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Heapsort is useless in real world...

Heapsort is useless in real world...

Posted Jan 20, 2012 1:45 UTC (Fri) by Wol (guest, #4433)
In reply to: Heapsort is useless in real world... by khim
Parent article: Denial of service via hash collisions

I'd say heapsort is also a very good choice if you want to process data in sorted order. Ie "get first item, process, get next item, process, rinse, repeat".

But there you don't care too much about time and "pathological" cases, because sorting is a minor part of your costs.

Cheers,
Wol


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Heapsort is useless in real world...

Posted Jan 20, 2012 7:55 UTC (Fri) by ekj (guest, #1524) [Link]

If the "process data" step is constant time - i.e. the work performed to process one item is independent of how many items exist, then that's O(n).

If the pathological sort-case is O(n^2), then no matter how large the constant separating these two cases is, for some amounts of items, the sort will dominate.

You might have a "process data" step that takes 50ms, and a sort that you expect to take 0.2ms * n * log2(n) and conclude that processing a million items, should take ~21 minutes. (about 20 minutes for processing, 1 minute for sorting)

If pathological data causes that sort to instead take 0.2ms * n * n time, then you're looking at 20 minutes of processing, and 6 years of sorting, which is clearly likely to be a DOS.

Forcing n^2 where n*log2(n) is expected is a huge deal for largish data-sets (a million items is large, but not gargantuan), it ups the workload by a factor of 50000. Thus even if your sort *was* a small fraction of the expected work, it's now dominant.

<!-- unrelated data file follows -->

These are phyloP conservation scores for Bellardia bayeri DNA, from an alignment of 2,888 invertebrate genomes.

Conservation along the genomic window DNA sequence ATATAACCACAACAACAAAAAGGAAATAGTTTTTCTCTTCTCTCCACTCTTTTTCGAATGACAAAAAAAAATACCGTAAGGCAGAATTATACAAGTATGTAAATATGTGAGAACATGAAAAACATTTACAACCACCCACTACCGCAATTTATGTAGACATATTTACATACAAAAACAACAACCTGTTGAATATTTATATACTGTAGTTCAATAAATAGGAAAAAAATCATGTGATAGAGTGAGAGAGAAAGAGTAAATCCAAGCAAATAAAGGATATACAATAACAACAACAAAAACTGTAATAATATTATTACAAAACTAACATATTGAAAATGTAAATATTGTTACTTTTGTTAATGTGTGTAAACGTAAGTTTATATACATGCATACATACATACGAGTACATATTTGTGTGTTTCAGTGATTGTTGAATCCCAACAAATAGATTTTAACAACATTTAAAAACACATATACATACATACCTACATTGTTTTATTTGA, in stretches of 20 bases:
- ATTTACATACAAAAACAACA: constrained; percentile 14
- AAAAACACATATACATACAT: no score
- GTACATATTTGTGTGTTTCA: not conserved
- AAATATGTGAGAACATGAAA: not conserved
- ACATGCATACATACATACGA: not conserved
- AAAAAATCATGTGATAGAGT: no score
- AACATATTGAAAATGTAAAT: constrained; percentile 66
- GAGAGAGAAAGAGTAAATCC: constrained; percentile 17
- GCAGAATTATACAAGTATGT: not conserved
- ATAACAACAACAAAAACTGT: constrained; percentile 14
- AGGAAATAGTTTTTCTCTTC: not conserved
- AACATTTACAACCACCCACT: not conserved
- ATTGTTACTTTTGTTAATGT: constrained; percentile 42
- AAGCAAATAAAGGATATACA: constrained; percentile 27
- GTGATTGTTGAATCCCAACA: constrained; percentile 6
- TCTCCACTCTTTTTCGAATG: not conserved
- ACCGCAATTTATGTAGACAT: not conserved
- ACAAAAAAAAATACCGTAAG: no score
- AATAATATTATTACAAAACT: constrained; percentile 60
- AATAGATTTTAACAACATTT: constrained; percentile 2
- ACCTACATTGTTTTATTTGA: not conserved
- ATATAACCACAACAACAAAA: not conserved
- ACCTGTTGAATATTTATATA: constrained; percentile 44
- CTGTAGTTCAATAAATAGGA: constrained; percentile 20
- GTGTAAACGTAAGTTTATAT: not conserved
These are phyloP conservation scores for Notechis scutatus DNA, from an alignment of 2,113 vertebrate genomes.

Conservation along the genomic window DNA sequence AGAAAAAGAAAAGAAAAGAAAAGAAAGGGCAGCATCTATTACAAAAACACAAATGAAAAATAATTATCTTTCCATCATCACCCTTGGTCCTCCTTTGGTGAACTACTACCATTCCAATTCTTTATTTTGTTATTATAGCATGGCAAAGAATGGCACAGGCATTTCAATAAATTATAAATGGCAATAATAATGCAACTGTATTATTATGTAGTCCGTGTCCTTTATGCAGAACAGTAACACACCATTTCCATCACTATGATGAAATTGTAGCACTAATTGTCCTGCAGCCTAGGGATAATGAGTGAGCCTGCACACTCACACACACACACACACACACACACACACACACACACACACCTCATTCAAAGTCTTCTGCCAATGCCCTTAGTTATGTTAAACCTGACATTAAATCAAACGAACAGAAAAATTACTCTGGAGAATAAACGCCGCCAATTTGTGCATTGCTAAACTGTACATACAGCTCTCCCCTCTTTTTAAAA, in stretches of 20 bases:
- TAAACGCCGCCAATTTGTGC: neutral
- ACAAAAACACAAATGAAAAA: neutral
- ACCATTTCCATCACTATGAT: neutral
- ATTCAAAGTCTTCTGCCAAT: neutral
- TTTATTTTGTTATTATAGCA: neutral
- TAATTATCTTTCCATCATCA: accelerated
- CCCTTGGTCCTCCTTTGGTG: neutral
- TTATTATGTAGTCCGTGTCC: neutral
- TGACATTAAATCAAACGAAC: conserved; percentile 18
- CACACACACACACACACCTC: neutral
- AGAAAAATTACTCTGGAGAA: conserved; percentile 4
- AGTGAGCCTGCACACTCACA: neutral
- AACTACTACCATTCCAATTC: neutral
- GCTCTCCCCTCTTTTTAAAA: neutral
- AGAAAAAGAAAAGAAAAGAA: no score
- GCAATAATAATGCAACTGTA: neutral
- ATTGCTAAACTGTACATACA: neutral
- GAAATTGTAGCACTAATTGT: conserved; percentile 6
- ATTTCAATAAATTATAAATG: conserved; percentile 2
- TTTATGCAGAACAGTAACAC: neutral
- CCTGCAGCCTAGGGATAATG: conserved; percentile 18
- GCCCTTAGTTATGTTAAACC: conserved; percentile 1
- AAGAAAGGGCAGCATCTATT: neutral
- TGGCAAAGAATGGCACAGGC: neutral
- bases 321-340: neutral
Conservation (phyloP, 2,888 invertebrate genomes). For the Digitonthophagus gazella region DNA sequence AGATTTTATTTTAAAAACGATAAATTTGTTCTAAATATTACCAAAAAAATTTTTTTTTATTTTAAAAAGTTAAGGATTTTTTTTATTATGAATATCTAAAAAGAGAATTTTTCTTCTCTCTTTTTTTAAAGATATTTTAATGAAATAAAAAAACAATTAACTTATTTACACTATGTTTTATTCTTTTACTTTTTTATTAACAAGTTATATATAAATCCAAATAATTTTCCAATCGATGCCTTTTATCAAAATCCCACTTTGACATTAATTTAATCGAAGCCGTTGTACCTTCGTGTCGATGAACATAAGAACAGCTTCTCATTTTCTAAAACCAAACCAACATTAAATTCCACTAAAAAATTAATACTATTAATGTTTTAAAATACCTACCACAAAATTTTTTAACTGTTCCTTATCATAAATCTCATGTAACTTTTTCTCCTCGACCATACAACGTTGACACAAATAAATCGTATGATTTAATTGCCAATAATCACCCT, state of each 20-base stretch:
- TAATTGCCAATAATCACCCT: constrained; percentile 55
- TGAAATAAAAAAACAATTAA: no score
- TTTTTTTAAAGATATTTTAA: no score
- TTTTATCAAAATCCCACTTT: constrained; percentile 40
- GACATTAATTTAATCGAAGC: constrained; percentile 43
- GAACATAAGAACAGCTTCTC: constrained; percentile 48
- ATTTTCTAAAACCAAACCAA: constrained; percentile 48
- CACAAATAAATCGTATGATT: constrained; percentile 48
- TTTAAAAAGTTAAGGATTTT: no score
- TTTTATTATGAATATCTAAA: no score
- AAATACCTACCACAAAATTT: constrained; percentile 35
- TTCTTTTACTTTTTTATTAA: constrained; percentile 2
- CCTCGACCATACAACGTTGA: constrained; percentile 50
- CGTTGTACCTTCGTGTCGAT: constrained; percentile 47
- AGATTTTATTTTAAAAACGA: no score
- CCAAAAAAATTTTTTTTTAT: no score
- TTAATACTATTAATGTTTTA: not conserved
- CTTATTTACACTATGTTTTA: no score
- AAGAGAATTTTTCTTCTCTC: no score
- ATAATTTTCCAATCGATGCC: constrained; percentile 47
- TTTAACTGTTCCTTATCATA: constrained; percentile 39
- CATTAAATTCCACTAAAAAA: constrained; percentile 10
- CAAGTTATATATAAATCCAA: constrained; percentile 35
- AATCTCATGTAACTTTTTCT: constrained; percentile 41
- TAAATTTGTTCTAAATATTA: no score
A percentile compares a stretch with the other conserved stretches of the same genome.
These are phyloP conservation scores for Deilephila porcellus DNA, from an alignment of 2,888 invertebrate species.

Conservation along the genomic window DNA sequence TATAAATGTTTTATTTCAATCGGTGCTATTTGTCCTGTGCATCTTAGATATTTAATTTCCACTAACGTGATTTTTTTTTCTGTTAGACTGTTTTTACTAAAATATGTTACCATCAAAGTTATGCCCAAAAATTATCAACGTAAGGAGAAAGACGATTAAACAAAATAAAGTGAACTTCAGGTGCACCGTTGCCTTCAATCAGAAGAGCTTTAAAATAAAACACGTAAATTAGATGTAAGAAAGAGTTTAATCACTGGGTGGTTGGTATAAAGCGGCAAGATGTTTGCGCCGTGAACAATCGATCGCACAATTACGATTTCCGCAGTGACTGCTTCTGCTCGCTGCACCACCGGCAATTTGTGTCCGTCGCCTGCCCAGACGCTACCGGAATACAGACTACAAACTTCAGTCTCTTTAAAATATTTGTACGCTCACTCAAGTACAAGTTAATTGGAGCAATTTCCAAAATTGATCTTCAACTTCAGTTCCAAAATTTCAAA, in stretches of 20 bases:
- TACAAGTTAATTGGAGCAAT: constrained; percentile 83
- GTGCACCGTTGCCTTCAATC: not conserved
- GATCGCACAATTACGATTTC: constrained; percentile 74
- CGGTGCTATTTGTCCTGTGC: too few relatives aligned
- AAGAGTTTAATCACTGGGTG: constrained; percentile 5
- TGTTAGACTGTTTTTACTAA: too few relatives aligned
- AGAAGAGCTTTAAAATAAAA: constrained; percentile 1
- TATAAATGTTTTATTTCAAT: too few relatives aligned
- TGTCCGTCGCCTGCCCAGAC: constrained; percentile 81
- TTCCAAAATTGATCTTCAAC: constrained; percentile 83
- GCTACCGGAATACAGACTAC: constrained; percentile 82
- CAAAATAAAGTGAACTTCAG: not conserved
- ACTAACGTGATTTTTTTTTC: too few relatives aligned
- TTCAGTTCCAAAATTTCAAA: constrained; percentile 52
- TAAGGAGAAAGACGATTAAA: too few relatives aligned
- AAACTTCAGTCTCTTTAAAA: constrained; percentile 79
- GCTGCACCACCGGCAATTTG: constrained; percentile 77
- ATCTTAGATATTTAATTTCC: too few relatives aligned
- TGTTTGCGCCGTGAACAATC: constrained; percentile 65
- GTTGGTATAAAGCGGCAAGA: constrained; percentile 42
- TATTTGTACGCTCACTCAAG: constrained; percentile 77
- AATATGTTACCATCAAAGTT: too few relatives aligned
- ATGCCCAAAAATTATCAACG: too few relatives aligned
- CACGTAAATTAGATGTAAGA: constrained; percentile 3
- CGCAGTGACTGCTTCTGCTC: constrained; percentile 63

Heapsort is useless in real world...

Posted Jan 20, 2012 22:45 UTC (Fri) by Wol (guest, #4433) [Link]

Except that, is there a pathological case for heap sort? It's actually a very well behaved sort. Setting up the heap is the most unpredictable bit, and the most pathological case (an already-sorted array) isn't that much worse than a random array.

And once the heap is created, it's completely predictable. For a heap of 2^x items, it will require x comparisons and x swaps to get the next value. (Give or take an off-by-one error on my part :-)

Cheers,
Wol

It was already explained...

Posted Jan 22, 2012 0:54 UTC (Sun) by khim (subscriber, #9252) [Link]

Except that, is there a pathological case for heap sort?

Sometimes it's good idea to actually look up further upthread.

It's actually a very well behaved sort.

No, it's absolutely not. It's quite good WRT to comparisons and swaps, but it's absolute disaster WRT to memory access. If you data fit in L1 cache (16K-32K) it works just fine, if you hit L2 and/or L3 cache you start doing worse then merge sort or quick sort, but difference is tolerable (typically less then 2x). The real disaster happens once you hit main memory: to read one number from random address in memory you need about 250-300 ticks (and this is what happens with heapsort because prefetch can not cope with it's memory access patterns), while sustained sequential access gives you next 32bit number in 2-3 ticks. Since some part of heap will be in cache even for large arrays heapsort does not suddenly become 50-100 times slower then mergesort when you pass L3 border, to get to this level of difference you need hundreds of gigabytes of data.


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